WinterActive Month – February

WinterActive Month

We know that we are not active enough, especially during the winter months. It is cold. It is dark. Did I mention that it is cold?

Did you know….
Did you know that 63% of Canadians are not active enough to achieve the health benefits they need from physical activity.

WinterActive was designed to help Canadians of all ages improve their health and quality of life through healthy living.  Though this month is not a national celebration undertaken anymore by Canadian Federal and Provincial governments it is still worthwhile celebrating.

Physical activity appears to reduce the risk of over 25 chronic conditions, in particular coronary heart disease, stroke, hypertension, breast cancer, colon cancer, type 2 diabetes and osteoporosis. Research shows that as much as one half of the functional decline between the ages of 30 and 70 is due not to aging itself, but to an inactive way of life.

Though we know that physical activity is essential, we are still not getting enough and neither are our children.  In 2008, 87% of children and youth are not meeting Canada’s physical activity guidelines of 90 minutes of physical activity a day. Only 10% of Canadian youth are meeting the guideline for screen time of less than 2 hours per day, and many get close to 6 hours per day. (Canada is among the upper half of countries with the highest proportion of youth accumulating excessive screen time.)


Consider this:
We are awake about 13-18 hours a day, but we only have to be active for one hour and that 60 minutes of activity doesn’t have to be done all at once. You can add up your activities, 10 minutes at a time, to get that daily total.

One of the promotions that I found on-line was the Live Outside the Box campaign which encourages Albertans to participate in an activity and not be caught in a sedentary lifestyle dominated by time spent in front of a television or computer.

WinterActive means that we should all be turning off our TV, computer and video games and looking for activities that can get us more active.  Children and youth should try to accumulate at least 90 minutes of physical activity per day and decrease the amount of time spent on non-active activities such as watching videos and sitting at a computer.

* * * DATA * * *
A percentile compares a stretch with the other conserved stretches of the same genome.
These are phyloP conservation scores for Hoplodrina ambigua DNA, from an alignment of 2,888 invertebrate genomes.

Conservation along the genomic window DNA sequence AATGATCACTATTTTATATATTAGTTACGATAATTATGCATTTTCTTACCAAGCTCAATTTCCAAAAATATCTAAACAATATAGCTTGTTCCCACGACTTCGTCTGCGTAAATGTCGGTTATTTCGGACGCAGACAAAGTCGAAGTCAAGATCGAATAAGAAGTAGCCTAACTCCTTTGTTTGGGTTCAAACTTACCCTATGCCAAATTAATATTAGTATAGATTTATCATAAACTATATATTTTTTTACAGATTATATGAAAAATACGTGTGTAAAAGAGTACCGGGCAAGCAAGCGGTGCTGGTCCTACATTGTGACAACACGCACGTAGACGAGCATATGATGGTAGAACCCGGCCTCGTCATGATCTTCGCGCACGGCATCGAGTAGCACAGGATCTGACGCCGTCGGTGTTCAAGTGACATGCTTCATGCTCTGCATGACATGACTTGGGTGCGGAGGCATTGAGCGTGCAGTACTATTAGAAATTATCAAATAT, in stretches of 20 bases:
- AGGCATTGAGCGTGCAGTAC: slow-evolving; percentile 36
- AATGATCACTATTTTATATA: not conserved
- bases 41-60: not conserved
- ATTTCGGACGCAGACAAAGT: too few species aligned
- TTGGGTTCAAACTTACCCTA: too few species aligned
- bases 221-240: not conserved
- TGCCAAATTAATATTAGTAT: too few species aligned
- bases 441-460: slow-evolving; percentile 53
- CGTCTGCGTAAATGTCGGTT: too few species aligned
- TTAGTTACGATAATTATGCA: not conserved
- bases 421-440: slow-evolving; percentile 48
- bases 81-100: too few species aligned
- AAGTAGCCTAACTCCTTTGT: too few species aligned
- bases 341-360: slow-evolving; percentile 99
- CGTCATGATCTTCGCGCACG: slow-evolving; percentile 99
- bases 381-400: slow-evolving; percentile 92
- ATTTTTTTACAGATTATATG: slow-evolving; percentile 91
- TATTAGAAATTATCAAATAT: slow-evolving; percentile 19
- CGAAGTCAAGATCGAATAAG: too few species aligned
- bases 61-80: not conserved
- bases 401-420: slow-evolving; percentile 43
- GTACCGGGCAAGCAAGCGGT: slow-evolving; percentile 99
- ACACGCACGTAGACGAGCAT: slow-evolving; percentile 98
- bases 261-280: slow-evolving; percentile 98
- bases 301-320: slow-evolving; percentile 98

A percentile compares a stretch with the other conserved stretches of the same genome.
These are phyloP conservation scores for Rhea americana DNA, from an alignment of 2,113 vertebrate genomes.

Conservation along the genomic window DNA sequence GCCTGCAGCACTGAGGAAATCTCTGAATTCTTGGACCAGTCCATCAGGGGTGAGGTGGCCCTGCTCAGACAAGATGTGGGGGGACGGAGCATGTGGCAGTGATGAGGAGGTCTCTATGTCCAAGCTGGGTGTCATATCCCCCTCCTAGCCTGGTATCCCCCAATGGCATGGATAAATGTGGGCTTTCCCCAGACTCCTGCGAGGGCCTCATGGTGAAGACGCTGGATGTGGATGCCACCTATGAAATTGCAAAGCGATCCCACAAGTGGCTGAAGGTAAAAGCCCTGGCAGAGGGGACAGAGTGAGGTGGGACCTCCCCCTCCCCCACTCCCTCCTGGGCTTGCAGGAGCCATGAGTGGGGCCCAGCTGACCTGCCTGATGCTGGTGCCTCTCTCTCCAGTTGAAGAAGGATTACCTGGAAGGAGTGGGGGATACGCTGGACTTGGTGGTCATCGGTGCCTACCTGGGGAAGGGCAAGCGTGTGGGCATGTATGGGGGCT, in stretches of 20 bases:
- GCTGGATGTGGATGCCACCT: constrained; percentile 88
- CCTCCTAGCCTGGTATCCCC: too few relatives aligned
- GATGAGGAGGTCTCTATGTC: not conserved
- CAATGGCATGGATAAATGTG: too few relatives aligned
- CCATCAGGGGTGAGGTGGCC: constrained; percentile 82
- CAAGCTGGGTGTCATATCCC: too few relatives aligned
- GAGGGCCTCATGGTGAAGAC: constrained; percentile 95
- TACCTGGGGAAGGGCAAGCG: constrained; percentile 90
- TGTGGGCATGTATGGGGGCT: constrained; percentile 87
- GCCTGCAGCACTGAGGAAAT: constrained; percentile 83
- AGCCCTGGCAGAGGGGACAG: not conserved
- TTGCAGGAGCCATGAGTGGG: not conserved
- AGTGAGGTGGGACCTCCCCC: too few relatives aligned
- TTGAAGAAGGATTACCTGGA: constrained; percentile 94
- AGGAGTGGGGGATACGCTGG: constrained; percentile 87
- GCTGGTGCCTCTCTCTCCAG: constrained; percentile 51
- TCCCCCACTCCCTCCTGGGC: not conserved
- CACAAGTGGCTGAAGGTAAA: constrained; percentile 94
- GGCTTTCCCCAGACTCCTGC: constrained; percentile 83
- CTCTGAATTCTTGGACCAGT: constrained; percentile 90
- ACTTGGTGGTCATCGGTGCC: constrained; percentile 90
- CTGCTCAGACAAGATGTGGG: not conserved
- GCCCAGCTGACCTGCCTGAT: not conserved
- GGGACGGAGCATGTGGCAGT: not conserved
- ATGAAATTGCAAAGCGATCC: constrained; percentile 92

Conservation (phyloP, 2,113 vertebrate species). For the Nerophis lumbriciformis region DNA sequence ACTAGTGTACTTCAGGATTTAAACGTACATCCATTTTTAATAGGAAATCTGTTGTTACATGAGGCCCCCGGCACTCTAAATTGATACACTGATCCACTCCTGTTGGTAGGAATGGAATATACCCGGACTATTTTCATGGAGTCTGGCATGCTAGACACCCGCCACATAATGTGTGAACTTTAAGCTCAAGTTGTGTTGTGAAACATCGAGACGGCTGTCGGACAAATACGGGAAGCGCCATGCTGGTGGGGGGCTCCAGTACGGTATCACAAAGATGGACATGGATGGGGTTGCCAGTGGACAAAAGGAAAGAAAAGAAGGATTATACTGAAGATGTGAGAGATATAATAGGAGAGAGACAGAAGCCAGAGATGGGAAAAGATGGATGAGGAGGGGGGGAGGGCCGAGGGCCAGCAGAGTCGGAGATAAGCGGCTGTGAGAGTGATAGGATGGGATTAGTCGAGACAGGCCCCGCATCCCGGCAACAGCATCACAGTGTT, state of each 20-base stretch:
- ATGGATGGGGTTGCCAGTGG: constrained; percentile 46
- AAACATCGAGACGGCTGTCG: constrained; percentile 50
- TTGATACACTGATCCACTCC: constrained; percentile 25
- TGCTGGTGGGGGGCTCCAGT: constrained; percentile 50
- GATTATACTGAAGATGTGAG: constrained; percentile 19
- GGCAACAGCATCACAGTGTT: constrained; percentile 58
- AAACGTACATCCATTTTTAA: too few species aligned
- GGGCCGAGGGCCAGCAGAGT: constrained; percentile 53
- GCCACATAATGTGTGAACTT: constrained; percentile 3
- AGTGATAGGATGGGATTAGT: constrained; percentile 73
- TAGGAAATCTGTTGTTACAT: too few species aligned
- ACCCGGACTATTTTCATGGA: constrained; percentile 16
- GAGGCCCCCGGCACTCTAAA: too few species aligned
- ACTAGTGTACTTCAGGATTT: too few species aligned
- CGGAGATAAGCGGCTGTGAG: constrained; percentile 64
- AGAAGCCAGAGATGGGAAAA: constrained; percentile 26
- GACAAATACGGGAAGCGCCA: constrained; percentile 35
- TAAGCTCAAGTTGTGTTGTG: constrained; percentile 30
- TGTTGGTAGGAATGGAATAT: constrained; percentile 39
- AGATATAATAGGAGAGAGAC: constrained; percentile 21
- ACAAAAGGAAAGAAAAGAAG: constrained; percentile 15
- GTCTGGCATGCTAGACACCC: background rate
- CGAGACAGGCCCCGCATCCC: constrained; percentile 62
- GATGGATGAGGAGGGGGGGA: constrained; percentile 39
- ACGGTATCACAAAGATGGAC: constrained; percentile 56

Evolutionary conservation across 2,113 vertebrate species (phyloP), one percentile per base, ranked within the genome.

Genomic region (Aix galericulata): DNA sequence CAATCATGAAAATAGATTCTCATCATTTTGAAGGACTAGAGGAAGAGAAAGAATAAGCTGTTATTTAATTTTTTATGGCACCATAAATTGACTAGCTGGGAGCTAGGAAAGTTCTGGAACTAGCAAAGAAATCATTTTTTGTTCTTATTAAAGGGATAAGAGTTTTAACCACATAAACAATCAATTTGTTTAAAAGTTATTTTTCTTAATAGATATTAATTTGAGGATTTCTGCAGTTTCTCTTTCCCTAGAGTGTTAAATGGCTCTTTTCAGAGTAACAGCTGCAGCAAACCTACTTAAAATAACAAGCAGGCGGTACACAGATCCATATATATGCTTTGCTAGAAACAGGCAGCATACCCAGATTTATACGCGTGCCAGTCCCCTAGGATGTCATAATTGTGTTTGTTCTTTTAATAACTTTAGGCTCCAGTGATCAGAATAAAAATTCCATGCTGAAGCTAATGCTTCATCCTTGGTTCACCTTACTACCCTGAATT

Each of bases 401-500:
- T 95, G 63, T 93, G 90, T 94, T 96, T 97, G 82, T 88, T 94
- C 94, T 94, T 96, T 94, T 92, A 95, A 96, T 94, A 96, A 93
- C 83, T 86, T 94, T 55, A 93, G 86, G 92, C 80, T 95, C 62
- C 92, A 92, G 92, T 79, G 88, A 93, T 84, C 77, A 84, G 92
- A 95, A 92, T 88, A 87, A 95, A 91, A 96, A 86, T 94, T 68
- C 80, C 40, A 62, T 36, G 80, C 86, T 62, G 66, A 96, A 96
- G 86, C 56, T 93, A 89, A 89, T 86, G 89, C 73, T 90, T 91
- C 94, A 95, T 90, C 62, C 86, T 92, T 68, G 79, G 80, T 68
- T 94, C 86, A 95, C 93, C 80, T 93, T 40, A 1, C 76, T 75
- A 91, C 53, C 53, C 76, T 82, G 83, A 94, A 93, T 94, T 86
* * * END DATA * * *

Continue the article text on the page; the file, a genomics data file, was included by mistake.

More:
Beverly’s Hot Tips For Celebrating WinterActive Month:

  • Be a role model. Children learn more from our actions than our words. Share the fun. Take the time to play actively with your children.
  • Be realistic about your children’s activity level.  88% of parents say their kids are physically active, yet objective measures indicate that 87% are not meeting physical activity guidelines.
  • Turn off the television. Limit the amount of time your child watches television and plays video or computer games to one hour per day for preschoolers and two hours per day for school age children.
  • Explore the community for lessons such as karate, archery, swimming or indoor soccer for you and your children if you hate being in the outdoors.
  • Take advantage of a fresh snowfall, dress your children warmly, get them outside and keep them moving.  Some good winter fun can include: ice skating, tobogganing, skating, hiking, snowboarding, skiing, snow castles, build a snow maze, create snow creatures, snow throw (use underhanded throws to another person or into a bucket), spell your name in the snow, football in the snow, road hockey, snow soccer, treasure hunt…
  • Create a new morning routine. Start your day with 10 minutes of movement. Some stretching and a short walk first thing in the morning can be better than caffeine. Try dancing to your favourite up – beat music for 10 minutes a day.
  • At work, get active by taking stretch breaks during meetings, have a “walking” meeting – grab your colleague and discuss business while taking a walk, take the stairs, replace your coffee break with a walking/wheeling break, contracting your stomach and back muscles while sitting in your chair or on the bus, taking a brisk walk before lunch for about 10 minutes, and/or rolling your shoulders and stretching your neck when sitting in front of the computer.
  • Keep track of you and your family’s active/inactive time.  Awareness is the first step to going from inactive to active.

Now to go and shovel the sidewalk.  Did I mention that it is cold and dark outside?

Other links
For outside winter games to play with your family visit –



If you have some strategies to share – comment on this posting!


Additional Resources:

National Handwashing Awareness Week

Finding Your Optimal Health

Stress Smart Shift Work

Flu Prevention Month

Quiet Day

Water: A Necessity

National Senior Health And Fitness Day

National Health and Fitness Month – May

National Recreation and Parks Month

National Camping Month

Take A Walk Outdoors Day



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Written by Beverly Beuermann-King

Building Resiliency Through Stress and Wellness Strategies. Stress and resiliency strategist, Beverly Beuermann-King, CSP, translates current research and best practices information into a realistic, accessible and more practical approach through her dynamic stress and wellness workshops, on-line stress and resiliency articles, books, e-briefs and media interviews.

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